Alternative rocket builder SpinLaunch completes successful first test flight

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  • SpinLaunch, which is building an alternative way to launch the spacecraft into orbit, last month conducted the first successful test flight of a prototype in New Mexico.
  • The company is developing a launch system that uses kinetic energy as its primary method for getting off the ground—spinning at several times the speed of sound—before releasing the rocket with a vacuum-sealed centrifuge. Is.
  • “It’s about building a company and a space launch system that’s going to enter commercial markets with a very high cadence and launch at the lowest cost in the industry,” Spinlaunch CEO Jonathan Yane told CNBC.

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SpinLaunch, a start-up building an alternative method of launching spacecraft into orbit, last month conducted the first successful test flight of a prototype in New Mexico.

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The Long Beach, Calif.-based company is developing a launch system that uses kinetic energy as its primary method for getting off the ground — several times the speed of sound — before releasing the rocket with a vacuum-sealed centrifuge spins at a higher speed.

“It’s a different way to accelerate projectiles and launch vehicles at hypersonic speeds using ground-based systems,” Spinlaunch CEO Jonathan Yane told CNBC. “It’s about building a company and a space launch system that’s going to enter commercial markets with a very high cadence and launch at the lowest cost in the industry.”

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Established in 2014 by Yanni, the successful test of SpinLaunch on October 22 at Spaceport America in New Mexico marks a major milestone in the company’s progress. Spinlaunch is in pretty much kept quiet Until now, what Yani explained was because of the company’s ambitions.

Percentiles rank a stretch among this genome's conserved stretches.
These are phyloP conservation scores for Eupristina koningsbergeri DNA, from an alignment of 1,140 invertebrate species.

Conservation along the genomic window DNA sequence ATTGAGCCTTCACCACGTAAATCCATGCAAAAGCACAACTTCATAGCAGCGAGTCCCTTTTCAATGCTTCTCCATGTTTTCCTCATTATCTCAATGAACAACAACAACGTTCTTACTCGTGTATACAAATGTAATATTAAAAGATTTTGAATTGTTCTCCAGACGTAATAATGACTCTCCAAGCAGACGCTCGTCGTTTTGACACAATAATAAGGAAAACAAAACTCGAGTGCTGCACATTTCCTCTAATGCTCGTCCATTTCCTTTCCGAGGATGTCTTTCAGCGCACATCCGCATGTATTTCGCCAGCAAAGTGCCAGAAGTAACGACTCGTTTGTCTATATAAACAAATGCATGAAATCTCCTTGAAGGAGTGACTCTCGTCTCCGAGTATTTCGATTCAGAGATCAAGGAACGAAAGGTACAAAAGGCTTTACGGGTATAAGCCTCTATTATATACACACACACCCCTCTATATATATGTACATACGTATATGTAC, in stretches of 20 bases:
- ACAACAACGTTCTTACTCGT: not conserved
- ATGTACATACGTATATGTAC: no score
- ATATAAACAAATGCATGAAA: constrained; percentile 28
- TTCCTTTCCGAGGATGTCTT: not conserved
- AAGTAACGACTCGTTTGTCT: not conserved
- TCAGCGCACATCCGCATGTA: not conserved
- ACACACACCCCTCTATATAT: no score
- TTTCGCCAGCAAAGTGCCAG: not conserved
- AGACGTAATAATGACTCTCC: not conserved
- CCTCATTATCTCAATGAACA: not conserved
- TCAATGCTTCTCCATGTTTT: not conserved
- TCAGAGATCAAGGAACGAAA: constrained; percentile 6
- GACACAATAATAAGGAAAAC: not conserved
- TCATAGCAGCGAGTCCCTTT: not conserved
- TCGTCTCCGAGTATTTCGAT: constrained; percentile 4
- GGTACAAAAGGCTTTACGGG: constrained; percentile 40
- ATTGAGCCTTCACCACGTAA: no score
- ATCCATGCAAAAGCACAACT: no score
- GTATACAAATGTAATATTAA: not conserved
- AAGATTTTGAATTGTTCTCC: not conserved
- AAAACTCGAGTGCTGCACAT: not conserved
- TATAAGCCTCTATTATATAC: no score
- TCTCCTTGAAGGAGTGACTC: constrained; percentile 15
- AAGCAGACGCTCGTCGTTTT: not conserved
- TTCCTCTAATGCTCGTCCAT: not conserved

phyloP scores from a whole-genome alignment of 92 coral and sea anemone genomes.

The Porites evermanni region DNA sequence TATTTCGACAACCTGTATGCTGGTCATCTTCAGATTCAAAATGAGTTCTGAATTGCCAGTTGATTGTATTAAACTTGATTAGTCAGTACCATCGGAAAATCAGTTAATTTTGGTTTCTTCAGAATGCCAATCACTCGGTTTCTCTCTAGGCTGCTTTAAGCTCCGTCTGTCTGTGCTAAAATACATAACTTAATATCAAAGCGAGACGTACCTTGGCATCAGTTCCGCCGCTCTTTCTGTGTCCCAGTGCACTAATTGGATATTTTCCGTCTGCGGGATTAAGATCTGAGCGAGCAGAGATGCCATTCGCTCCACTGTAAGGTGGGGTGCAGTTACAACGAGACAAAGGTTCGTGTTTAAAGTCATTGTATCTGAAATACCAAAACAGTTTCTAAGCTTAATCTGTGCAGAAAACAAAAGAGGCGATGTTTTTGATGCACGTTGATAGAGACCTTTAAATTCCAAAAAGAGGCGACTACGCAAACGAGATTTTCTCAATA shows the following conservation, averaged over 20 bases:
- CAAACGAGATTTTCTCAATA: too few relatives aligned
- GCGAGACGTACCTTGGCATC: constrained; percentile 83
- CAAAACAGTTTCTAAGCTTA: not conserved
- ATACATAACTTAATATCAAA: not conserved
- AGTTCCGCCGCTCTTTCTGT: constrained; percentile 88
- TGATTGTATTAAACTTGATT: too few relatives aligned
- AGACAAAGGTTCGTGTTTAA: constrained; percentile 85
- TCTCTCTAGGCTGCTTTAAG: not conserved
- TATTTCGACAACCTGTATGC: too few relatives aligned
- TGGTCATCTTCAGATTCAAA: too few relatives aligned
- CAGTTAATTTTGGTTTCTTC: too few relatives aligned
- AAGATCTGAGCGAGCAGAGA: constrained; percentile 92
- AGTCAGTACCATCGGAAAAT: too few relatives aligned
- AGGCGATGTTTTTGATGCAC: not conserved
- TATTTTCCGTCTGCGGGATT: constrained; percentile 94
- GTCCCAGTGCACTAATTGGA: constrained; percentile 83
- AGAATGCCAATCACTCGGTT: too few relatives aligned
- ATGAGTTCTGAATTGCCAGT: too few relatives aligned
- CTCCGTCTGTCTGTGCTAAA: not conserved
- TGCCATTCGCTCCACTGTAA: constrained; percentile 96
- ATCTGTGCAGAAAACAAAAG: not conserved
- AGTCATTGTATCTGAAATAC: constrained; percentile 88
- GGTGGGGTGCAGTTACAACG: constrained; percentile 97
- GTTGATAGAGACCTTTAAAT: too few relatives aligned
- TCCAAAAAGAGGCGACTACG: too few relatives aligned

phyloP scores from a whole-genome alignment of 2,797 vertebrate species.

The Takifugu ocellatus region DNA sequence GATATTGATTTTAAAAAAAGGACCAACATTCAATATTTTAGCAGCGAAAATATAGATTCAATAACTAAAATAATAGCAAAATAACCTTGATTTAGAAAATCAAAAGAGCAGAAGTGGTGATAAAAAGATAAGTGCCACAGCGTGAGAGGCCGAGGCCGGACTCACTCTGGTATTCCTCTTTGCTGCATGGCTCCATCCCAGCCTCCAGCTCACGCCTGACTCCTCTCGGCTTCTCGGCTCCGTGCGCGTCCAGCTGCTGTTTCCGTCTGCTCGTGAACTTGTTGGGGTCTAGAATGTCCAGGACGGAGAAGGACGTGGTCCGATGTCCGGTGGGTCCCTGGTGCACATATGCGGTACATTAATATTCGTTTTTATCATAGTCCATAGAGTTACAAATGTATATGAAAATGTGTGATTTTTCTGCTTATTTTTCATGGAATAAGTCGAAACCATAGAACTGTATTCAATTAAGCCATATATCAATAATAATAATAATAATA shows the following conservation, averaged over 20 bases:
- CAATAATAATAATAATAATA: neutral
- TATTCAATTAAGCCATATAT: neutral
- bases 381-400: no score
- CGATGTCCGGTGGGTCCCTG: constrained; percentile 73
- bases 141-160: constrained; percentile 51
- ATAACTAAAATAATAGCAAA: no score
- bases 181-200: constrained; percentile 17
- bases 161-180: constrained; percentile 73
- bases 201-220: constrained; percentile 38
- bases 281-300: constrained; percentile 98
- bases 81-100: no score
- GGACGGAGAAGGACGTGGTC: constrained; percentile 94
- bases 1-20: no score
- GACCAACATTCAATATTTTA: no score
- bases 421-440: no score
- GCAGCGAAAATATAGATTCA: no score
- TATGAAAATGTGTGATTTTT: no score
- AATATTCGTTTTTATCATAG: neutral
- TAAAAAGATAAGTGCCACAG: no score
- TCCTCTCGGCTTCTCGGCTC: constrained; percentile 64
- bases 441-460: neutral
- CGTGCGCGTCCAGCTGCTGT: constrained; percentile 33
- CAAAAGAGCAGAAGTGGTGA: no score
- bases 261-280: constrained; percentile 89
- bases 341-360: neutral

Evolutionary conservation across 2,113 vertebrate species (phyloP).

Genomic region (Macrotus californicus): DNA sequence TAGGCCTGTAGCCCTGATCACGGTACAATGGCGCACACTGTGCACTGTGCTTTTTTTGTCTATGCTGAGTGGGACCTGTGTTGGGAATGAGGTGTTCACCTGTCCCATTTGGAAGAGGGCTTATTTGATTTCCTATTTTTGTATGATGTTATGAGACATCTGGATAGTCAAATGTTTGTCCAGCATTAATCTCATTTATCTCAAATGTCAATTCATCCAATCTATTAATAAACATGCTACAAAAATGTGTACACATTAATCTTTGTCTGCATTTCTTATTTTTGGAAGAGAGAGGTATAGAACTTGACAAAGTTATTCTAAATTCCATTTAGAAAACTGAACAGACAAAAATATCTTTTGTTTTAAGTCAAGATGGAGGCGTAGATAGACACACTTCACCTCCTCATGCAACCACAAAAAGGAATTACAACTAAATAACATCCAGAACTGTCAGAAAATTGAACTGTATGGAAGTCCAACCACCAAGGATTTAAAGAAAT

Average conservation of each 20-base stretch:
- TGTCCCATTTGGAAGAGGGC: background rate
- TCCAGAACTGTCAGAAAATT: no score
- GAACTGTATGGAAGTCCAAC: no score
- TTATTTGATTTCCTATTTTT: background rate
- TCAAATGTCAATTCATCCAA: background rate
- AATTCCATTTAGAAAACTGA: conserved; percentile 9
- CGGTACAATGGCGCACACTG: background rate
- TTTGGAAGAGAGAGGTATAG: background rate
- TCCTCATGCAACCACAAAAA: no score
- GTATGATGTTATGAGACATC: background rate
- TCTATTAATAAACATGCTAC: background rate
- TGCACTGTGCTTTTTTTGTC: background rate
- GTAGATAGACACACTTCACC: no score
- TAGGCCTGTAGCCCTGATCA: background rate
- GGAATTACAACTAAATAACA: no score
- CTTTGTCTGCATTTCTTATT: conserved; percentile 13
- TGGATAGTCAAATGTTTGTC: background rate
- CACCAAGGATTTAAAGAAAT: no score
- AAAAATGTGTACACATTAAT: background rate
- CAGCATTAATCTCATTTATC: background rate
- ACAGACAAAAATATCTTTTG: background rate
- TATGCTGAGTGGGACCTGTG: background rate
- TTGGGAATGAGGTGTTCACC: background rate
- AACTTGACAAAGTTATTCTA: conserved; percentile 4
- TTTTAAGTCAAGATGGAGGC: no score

Yanni said, “I think the more audacious and crazy the project is, the better you’re working on it—rather than talking about it.” “We had to prove to ourselves that we could really pull this off.”

SpinLaunch has raised $110 million to date from investors including Kleiner Perkins, Google Ventures, Airbus Ventures, Catapult Ventures, Lauder Partners and McKinley Capital.

First Flight

The SpinLaunch Suborbital Accelerator represents a triple scale version, but – standing at more than 300 feet, “taller than the Statue of Liberty” – Yani emphasized that the company needed the size “to really prove the technology”. Is.

The vacuum chamber consists of a rotating arm, which Yanni said accelerates the projectile to high speed and then, “in less than a millisecond,” releases the vehicle for launch. The suborbital projectile is about 10 feet long, said Yani, but “moves as fast as the orbital system needs, which is many thousands of miles per hour.”

“We can essentially validate our aerodynamic model of what our orbital launch vehicle is going to be and it allows us to try new technologies when it comes to releasing mechanisms,” Yanni said.

SpinLaunch’s first suborbital flight utilized approximately 20% of the accelerator’s full power capacity for launch, and reached a test altitude “in thousands of feet” according to Yanni.

While the first test flight vehicle did not have a rocket engine, SpinLaunch plans to add it and other internal systems in later sub-orbital test flights. The company also plans to recover and reuse its vehicles, Yanni noted that the company recovered the first one “and it’s absolutely flyable.”

In the current spinlaunch test program, the company is operating about 30 suborbital test flights over the next six to eight months from Spaceport America.

moving towards orbital launch

SpinLaunch is now finalizing the design of its full-scale system, Yanni said testing so far has eliminated about 90% of the system’s risk.

Conventional rockets use a large booster, usually with multiple engines, to lift it off the ground. This means that at liftoff most of the rocket’s mass is fuel, with only a small percentage of its total mass available to carry the payload. SpinLaunch’s approach aims to flip the “rocket equation” on its head, Yanne said, which would be “dramatic” in reducing the size of the rocket, as well as its complexity and cost.

The Spinlaunch design for its orbital vehicle would be capable of carrying a payload of about 200 kg, equivalent to a few small satellites, into orbit.

The company is finalizing an agreement for the location of its first orbital launch system, with Yanni noting that the spaceport will not take place in America, but “coastal space.”

“This is a site that needs to be able to support dozens of launches per day,” Yanni said.

SpinLaunch declined to comment on its backlog of customer launch contracts, but the company signed a contract with the Pentagon’s Defense Innovation Unit in 2019 for its first experimental orbital launch.

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